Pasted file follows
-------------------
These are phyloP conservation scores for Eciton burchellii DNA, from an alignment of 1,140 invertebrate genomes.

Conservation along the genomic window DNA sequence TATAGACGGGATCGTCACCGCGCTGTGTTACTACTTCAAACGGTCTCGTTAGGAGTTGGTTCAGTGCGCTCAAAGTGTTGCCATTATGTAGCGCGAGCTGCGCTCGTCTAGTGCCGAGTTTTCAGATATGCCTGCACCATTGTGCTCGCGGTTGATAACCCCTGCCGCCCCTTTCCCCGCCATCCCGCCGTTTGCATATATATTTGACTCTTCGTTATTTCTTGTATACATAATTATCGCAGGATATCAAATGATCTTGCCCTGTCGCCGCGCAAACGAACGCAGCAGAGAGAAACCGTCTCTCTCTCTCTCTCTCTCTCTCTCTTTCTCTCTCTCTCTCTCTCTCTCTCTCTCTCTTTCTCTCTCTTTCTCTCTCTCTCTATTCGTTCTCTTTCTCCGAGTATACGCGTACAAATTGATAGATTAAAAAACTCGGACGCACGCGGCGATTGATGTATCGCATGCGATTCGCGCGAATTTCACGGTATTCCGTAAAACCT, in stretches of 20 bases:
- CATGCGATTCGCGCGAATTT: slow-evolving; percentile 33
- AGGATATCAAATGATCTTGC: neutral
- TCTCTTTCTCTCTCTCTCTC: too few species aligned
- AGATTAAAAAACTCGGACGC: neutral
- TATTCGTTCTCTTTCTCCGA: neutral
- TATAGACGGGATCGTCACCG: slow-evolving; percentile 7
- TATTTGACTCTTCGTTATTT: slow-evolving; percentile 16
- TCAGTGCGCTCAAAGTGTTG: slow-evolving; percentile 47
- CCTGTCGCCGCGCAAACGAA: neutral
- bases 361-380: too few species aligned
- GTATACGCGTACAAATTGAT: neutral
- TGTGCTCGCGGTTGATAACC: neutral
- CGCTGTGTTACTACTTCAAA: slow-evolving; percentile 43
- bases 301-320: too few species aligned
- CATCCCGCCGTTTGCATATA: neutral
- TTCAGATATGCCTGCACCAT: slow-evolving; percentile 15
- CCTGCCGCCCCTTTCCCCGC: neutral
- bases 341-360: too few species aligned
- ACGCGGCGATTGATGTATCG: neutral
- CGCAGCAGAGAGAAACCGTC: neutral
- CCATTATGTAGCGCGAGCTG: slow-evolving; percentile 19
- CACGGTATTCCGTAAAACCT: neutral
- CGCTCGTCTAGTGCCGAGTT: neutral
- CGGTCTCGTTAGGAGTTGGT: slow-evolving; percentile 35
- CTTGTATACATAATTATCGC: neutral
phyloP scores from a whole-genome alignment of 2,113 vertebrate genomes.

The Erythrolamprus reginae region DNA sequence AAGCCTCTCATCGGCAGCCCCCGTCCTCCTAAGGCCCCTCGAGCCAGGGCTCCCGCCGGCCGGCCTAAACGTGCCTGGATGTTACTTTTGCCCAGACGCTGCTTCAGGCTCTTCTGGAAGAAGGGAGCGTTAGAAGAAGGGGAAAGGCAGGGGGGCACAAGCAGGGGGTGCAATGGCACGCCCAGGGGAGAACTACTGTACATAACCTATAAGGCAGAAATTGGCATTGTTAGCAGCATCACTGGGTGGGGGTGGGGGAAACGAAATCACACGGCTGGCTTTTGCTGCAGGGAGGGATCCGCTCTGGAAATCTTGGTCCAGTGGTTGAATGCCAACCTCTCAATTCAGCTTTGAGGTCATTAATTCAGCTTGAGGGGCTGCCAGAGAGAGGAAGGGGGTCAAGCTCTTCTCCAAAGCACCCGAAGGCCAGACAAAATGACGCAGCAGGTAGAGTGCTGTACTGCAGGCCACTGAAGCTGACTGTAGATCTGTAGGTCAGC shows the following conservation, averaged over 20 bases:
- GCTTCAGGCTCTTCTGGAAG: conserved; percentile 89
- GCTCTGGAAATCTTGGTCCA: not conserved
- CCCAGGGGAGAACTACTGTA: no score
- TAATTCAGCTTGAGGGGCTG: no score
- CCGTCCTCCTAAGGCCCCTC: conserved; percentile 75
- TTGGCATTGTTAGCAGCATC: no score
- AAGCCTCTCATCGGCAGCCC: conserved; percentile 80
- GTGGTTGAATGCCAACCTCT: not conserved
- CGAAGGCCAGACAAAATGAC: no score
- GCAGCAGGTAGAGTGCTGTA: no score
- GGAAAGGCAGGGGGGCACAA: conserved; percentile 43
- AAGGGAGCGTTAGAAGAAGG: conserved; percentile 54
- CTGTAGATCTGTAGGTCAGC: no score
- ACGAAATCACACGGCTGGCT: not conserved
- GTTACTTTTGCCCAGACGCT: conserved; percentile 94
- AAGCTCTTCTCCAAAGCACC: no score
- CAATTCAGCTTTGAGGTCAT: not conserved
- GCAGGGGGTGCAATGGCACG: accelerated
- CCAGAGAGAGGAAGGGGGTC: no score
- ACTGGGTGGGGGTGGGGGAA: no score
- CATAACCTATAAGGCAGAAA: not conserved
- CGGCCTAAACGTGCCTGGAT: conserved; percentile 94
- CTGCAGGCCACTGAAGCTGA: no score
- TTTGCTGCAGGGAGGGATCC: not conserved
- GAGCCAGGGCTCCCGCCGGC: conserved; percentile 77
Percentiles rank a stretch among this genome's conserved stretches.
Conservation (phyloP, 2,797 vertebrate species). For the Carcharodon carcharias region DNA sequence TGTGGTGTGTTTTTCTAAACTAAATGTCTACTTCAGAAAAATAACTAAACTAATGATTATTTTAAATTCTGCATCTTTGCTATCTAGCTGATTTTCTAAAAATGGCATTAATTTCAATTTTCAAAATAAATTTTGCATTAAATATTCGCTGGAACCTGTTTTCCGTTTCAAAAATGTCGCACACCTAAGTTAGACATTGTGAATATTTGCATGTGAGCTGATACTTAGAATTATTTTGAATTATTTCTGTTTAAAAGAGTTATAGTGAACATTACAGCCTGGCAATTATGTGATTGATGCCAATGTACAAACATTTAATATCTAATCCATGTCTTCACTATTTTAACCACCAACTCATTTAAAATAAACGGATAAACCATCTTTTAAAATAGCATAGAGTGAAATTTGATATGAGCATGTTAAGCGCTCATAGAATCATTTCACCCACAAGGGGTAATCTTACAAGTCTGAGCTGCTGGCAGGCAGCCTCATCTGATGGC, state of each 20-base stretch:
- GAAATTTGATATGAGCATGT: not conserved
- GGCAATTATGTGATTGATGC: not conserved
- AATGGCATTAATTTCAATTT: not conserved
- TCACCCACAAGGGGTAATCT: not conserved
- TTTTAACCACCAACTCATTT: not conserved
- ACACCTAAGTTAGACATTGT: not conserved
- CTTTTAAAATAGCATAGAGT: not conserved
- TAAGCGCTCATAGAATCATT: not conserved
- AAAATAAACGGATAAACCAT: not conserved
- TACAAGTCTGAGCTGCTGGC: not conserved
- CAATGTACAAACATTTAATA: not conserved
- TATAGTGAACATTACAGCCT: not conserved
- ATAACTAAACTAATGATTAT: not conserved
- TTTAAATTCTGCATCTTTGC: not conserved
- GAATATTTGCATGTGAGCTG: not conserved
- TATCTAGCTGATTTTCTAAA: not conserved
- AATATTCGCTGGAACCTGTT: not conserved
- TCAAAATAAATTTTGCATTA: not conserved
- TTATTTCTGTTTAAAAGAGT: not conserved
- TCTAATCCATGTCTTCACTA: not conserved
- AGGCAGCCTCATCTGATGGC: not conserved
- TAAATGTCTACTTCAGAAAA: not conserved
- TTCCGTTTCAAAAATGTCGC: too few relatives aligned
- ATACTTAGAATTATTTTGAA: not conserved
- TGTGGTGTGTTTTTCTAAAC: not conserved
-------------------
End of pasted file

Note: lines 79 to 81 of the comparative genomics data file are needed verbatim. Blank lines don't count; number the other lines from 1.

- TTCCGTTTCAAAAATGTCGC: too few relatives aligned
- ATACTTAGAATTATTTTGAA: not conserved
- TGTGGTGTGTTTTTCTAAAC: not conserved